Tuesday, July 28, 2009

Fresh Tomato Salsa

I stopped at my sister's house yesterday after an out-of-town job interview, and we picked mucho tomatoes from her garden, as well as cucumber, onion and pepper. She grows a variety of tomato breeds, including roma, tiger striped, and yellow ones with peach fuzz on them.

So this morning I prepared a fresh tomato salsa. This recipe is for a smooth, wet salsa. The type a server would bring to you at a Mexican restaurant.
3-4 small to medium fresh tomatoes, quartered
1/4 cup onion, chopped
1 jalapeno, chopped
2 cloves garlic (or 2 tsp minced garlic)
1 tbsp olive oil
2 tsp salt
1/4 cup water
slice of lime

Puree tomato, onion, jalapeno, garlic and salt in food processor or blender. Heat oil in skillet. Add tomato puree. Squeeze juice from lime and add water. Stir and bring just to boil. Reduce heat and simmer for 15 minutes. Let cool and serve with tortilla chips.

Tuesday, July 21, 2009

Baby Table Seat

This baby seat is cool. Unlike so much of the brightly colored, polypropylene products of today, this vintage seat from the Welsh Co. of St. Louis has style.

Sunday, July 19, 2009

Emmabo Deck Chair

I've had two Ikea Emmabo Rocking Chairs on my deck for a couple of years, but earlier this spring the weathering finally took it's toll. A small rip in one chair forced me to only use the other, which eventually led to a huge rip in it as well. The fabric is durable, and I put them in the garage for the winters, but they're just not suitable for outdoor use. Perhaps they'd be fine if I had a covered deck, but they cannot withstand exposure to the sun and rain.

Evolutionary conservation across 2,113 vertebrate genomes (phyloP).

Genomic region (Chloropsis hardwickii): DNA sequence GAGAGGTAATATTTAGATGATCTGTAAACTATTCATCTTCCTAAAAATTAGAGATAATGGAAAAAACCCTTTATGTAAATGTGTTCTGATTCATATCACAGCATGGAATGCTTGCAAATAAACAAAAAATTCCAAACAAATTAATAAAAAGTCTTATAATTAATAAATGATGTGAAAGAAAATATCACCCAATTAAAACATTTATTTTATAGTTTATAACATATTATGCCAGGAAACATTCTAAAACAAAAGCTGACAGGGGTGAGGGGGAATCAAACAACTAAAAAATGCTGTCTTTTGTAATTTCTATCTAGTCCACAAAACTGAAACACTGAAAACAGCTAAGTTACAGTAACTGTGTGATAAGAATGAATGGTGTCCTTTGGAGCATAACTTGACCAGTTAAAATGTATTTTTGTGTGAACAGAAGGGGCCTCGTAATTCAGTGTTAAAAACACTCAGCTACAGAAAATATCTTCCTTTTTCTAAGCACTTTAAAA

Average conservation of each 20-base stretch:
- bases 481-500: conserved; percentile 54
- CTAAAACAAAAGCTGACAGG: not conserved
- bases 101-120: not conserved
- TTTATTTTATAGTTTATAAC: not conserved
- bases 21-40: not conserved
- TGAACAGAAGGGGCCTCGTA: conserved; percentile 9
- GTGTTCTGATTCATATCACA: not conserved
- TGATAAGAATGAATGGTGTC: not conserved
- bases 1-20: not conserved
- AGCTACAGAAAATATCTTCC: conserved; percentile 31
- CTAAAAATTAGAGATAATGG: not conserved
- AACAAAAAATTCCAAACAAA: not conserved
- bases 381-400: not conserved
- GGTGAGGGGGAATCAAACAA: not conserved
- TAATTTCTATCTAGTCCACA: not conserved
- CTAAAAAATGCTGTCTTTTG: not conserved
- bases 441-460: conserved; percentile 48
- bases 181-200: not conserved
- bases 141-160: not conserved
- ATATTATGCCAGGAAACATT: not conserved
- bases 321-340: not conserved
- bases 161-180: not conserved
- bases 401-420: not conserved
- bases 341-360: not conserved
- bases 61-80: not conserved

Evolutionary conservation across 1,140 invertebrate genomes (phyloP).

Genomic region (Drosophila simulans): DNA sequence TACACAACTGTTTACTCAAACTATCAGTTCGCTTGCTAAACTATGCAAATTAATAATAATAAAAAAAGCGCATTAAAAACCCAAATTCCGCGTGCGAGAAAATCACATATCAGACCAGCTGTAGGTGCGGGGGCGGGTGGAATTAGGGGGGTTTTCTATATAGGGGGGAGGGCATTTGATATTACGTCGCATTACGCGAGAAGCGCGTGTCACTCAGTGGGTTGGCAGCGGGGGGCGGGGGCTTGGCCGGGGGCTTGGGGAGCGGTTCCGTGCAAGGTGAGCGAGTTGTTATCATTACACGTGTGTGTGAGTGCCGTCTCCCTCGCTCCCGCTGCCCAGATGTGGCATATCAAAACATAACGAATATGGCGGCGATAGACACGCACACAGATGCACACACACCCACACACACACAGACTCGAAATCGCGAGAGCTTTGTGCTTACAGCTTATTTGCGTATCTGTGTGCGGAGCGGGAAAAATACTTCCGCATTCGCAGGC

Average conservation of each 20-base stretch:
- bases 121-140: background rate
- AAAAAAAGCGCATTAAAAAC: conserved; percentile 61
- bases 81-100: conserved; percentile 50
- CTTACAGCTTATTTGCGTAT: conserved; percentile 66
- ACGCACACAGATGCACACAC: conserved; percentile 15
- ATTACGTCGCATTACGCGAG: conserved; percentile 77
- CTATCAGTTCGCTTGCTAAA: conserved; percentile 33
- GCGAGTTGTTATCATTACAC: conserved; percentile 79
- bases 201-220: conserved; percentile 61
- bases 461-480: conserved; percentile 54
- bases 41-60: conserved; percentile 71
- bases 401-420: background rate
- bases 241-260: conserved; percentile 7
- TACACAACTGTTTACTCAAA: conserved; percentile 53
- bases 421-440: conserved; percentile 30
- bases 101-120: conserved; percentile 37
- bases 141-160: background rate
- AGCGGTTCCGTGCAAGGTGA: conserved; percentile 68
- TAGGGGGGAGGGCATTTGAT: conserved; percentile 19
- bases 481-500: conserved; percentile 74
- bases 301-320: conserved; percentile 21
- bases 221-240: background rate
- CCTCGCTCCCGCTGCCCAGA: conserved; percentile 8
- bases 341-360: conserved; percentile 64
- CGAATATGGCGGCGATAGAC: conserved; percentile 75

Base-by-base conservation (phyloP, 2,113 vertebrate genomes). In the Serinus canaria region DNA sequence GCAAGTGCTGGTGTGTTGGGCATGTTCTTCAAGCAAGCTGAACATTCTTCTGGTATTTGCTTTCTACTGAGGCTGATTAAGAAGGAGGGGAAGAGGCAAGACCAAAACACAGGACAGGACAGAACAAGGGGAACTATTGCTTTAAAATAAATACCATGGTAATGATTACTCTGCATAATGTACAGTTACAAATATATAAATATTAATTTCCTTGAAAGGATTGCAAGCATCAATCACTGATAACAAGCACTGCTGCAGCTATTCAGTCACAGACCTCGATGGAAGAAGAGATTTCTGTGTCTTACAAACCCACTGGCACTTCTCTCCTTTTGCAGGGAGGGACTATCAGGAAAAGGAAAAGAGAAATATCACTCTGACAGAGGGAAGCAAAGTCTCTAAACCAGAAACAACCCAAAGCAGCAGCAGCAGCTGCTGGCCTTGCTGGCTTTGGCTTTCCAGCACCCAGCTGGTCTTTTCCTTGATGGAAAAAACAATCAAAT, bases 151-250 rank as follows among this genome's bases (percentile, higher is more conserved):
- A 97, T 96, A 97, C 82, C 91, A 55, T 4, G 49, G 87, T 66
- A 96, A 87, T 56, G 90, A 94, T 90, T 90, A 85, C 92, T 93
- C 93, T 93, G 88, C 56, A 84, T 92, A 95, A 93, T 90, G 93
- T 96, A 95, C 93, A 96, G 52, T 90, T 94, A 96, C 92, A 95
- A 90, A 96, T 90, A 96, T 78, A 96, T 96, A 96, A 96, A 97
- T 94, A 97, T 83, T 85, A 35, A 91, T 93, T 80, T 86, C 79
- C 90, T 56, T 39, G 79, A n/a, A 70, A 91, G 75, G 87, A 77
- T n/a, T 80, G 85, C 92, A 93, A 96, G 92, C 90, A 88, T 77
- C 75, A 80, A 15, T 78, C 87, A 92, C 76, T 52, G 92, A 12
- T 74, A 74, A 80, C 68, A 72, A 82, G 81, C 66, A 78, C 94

After failing to find replacement covers, I decided to forgo using fabric altogether and use wooden slats instead. For less than $40US for each chair, I recycled the metal frame and transformed these Emmabo chairs into a far more rugged version that will last for years.

This is where I ripped it a new one

The frame was still in great shape

The lumber is 1x2 pressure-treated for outdoor use. They are sold in 8'-0" lengths for $1.78 each at Home Depot. Cheap! I purchased 8 and had them cut at the store to 24" lengths. The palm sander was used to smooth the edges and tops.

I used 3/4" cable clamps, which are for electrical use but fit the rod of the Emmabo frame perfectly. The screws are brass, which won't rust and can be used with this type of wood.

Only one coat of black-brown ebony stain was needed

The stain dried outside for 24 hours

To attach the fasteners, I laid one slat across the frame, placed a cable clamp to the frame beneath each end of the slat, then marked and pre-drilled a small hole for the screw locations. With one slat pre-drilled, I used it as a template to mark and pre-drill the remaining slats. This made assembly much faster.

Assembling the fasteners

One slat required a special method for it's fastener. To accommodate a bulge in the frame, I had to overstretch the plastic cable clamp. Instead of one screw it required two.

Assembling the slats with the chair on it's side made it easier


Ready for the KS weather

Tuesday, July 14, 2009

DIY Television Stand

As a software developer, I "get" open source code. As a DIYer, I love Peter Nidzgorski's Open Source Storage projects. I based my TV stand on his brilliant idea.

More steps and descriptions at my flickr.